Drawing from experience living and working in the Australian Embassy in Berlin, the Dissident Domesticity project grew from visits to the Ecuadorian Embassy when Julian Assange had taken political asylum inside it. At the beginning of this seven year period of diplomatic asylum there was a hope that through art projects that drew attention to the effects on the incarcerated’s subjectivity and mental health, something to be done to better their situation.
SAVVY Contemporary Berlin, 2014
Investigated is a video installation on six channels that explores the idea of information and the uncertainty of its interpretation. With the method of Ethnographic Conceptualism the psychological and temporal effects of confinement, surveillance and uncertainty – both political and personal – are investigated through performance.
The documentary fiction set in Julian Assange’s Ecuadorian Embassy in London entitled Dissident Domesticity, was recently shortlisted for the Artangel commission in London and is a sequel to Embassy Embassy. Investigated is made in collaboration with Jesse Weaver Shipley.
Investigations are driven by the idea that the search itself has an object. The concept of the investigated typically underlies how politics, entertainment, religion, art, and science are conducted. The core of the process of investigation is often a narrative of progress, the search for truth, or hope for redemption, whether it be from moral, spiritual, or national beliefs.
These investigations are conducted as tales of conflict and resolution with key figures at their center who embody complex histories, transforming them into struggles that appear to be simple dichotomies. The video sketches in this installation take a post-documentary approach to investigated evidence, degrading the formulaic structure of resolved narratives into a history-telling through fragments.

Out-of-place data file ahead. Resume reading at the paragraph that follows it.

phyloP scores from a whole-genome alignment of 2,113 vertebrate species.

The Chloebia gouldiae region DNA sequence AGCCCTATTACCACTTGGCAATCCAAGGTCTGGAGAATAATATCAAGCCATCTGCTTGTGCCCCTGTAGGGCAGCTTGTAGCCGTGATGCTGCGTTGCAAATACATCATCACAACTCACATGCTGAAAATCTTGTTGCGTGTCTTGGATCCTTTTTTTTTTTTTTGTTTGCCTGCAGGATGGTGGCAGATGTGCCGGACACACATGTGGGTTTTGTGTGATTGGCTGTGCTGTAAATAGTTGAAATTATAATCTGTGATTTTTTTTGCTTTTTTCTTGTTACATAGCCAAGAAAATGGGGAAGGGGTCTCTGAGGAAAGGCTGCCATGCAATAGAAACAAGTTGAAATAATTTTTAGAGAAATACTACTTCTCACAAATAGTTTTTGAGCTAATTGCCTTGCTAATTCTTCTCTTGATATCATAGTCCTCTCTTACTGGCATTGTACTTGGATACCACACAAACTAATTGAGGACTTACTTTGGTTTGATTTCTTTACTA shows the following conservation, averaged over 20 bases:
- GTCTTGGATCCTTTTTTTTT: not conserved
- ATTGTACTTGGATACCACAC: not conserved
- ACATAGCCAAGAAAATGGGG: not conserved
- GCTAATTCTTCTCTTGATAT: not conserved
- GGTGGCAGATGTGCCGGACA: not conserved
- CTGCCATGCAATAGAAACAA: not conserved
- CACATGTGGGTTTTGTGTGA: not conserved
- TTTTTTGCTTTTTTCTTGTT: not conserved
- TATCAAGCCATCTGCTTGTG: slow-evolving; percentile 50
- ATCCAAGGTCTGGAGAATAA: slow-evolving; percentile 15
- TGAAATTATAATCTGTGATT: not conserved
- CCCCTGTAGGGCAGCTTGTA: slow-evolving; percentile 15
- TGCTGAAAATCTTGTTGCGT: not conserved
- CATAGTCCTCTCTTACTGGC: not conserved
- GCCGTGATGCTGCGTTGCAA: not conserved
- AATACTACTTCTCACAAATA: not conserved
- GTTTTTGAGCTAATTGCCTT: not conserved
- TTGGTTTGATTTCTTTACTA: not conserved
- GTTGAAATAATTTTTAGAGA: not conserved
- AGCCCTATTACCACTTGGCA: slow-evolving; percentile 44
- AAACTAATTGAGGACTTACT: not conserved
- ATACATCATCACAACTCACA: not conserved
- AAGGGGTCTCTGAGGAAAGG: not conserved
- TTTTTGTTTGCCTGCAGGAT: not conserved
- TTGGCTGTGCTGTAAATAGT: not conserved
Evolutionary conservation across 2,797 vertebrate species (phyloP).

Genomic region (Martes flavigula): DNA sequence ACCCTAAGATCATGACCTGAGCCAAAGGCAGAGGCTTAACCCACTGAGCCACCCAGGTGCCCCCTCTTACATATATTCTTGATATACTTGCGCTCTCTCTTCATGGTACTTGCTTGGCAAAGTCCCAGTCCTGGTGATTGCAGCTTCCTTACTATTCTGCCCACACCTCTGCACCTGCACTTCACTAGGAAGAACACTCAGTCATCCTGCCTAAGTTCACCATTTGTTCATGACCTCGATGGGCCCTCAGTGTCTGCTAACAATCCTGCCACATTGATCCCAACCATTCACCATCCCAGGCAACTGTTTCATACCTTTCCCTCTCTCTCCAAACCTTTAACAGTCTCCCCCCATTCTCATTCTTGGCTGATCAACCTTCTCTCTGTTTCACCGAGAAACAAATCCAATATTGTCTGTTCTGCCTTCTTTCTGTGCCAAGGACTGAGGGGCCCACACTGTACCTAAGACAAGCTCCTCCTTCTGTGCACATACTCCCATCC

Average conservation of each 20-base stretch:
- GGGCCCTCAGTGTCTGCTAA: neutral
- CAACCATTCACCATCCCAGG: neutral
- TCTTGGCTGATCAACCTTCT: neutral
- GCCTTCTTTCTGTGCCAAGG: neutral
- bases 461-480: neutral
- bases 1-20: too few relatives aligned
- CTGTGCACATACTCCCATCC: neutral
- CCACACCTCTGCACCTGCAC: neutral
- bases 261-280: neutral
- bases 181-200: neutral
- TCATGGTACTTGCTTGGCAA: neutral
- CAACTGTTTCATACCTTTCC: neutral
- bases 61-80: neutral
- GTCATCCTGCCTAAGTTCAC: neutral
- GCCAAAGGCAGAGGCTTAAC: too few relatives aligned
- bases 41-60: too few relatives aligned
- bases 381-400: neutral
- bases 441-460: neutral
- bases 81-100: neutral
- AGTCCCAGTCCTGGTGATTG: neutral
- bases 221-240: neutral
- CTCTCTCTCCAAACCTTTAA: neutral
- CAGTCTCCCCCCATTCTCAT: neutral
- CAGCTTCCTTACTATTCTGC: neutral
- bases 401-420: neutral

Investigated centers around the story of an information gatherer chasing data thieves who have disappeared. It parodies the idea of an omniscient narrator. The detective story is one genre of tale, particularly compelling in popular culture, which stands in for so many other forms of investigating. The investigator discovers videos which appear to be evidence of transgression, but they mix genres in ways that he cannot classify.
Investigated is a forensic report on disappeared persons and the codes through which their ideas permeate seemingly disparate stories. The videos, taken together, create unexpected juxtapositions. They explore surveillance, information circulation, and how objects of inquiry emerge in acts classification. In particular, fear of subversion and border crossings of all sorts creates the notion of the enemy outside and the enemy within. Investigation is both the process that produces moral and spiritual insecurity and claims to be able to resolve it.
Featuring contributions by Gustav Duesing, Michal Murawski, Mensa of the Fokn Bois, Claire Loussouarn, Wietske Maas, Alex Flynn, Melanie Wigg, Alex McLean, and Toby Matthiesen.
SCENE 1: INFORMATIONISTS
The Investigated walking through the empty landscape on the Borders: Berwick.